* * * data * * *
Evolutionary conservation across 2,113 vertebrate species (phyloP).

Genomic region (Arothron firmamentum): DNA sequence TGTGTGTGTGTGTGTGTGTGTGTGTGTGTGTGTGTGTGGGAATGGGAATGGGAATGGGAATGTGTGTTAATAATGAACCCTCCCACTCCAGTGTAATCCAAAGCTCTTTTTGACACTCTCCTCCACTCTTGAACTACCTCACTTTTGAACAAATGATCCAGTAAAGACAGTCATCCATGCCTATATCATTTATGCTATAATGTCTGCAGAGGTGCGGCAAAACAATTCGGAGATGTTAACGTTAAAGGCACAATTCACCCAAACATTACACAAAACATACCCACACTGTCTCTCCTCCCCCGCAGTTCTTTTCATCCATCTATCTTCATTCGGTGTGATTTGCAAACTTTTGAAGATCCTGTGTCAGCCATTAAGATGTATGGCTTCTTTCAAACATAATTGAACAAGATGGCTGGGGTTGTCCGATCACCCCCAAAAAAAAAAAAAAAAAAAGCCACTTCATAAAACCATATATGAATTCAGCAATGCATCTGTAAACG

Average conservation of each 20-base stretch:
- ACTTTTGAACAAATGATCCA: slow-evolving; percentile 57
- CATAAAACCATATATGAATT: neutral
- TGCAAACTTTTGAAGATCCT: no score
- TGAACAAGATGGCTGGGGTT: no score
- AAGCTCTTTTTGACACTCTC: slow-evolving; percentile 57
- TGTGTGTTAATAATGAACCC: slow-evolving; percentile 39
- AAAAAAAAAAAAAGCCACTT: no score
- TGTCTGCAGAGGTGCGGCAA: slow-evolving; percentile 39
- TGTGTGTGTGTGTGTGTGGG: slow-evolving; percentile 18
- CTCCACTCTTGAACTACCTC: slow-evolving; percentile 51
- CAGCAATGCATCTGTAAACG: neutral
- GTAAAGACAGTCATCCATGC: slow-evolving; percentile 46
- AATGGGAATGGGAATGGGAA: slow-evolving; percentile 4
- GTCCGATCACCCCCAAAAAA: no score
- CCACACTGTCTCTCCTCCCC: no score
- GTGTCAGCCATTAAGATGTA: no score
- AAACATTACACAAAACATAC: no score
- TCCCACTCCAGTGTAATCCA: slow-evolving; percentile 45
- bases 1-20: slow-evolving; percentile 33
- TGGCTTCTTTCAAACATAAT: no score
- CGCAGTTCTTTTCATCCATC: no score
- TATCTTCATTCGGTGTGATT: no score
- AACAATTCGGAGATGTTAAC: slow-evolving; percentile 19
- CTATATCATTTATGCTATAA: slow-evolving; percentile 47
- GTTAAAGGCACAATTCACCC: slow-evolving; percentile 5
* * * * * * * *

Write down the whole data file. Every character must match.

Evolutionary conservation across 2,113 vertebrate species (phyloP).

Genomic region (Arothron firmamentum): DNA sequence TGTGTGTGTGTGTGTGTGTGTGTGTGTGTGTGTGTGTGGGAATGGGAATGGGAATGGGAATGTGTGTTAATAATGAACCCTCCCACTCCAGTGTAATCCAAAGCTCTTTTTGACACTCTCCTCCACTCTTGAACTACCTCACTTTTGAACAAATGATCCAGTAAAGACAGTCATCCATGCCTATATCATTTATGCTATAATGTCTGCAGAGGTGCGGCAAAACAATTCGGAGATGTTAACGTTAAAGGCACAATTCACCCAAACATTACACAAAACATACCCACACTGTCTCTCCTCCCCCGCAGTTCTTTTCATCCATCTATCTTCATTCGGTGTGATTTGCAAACTTTTGAAGATCCTGTGTCAGCCATTAAGATGTATGGCTTCTTTCAAACATAATTGAACAAGATGGCTGGGGTTGTCCGATCACCCCCAAAAAAAAAAAAAAAAAAAGCCACTTCATAAAACCATATATGAATTCAGCAATGCATCTGTAAACG

Average conservation of each 20-base stretch:
- ACTTTTGAACAAATGATCCA: slow-evolving; percentile 57
- CATAAAACCATATATGAATT: neutral
- TGCAAACTTTTGAAGATCCT: no score
- TGAACAAGATGGCTGGGGTT: no score
- AAGCTCTTTTTGACACTCTC: slow-evolving; percentile 57
- TGTGTGTTAATAATGAACCC: slow-evolving; percentile 39
- AAAAAAAAAAAAAGCCACTT: no score
- TGTCTGCAGAGGTGCGGCAA: slow-evolving; percentile 39
- TGTGTGTGTGTGTGTGTGGG: slow-evolving; percentile 18
- CTCCACTCTTGAACTACCTC: slow-evolving; percentile 51
- CAGCAATGCATCTGTAAACG: neutral
- GTAAAGACAGTCATCCATGC: slow-evolving; percentile 46
- AATGGGAATGGGAATGGGAA: slow-evolving; percentile 4
- GTCCGATCACCCCCAAAAAA: no score
- CCACACTGTCTCTCCTCCCC: no score
- GTGTCAGCCATTAAGATGTA: no score
- AAACATTACACAAAACATAC: no score
- TCCCACTCCAGTGTAATCCA: slow-evolving; percentile 45
- bases 1-20: slow-evolving; percentile 33
- TGGCTTCTTTCAAACATAAT: no score
- CGCAGTTCTTTTCATCCATC: no score
- TATCTTCATTCGGTGTGATT: no score
- AACAATTCGGAGATGTTAAC: slow-evolving; percentile 19
- CTATATCATTTATGCTATAA: slow-evolving; percentile 47
- GTTAAAGGCACAATTCACCC: slow-evolving; percentile 5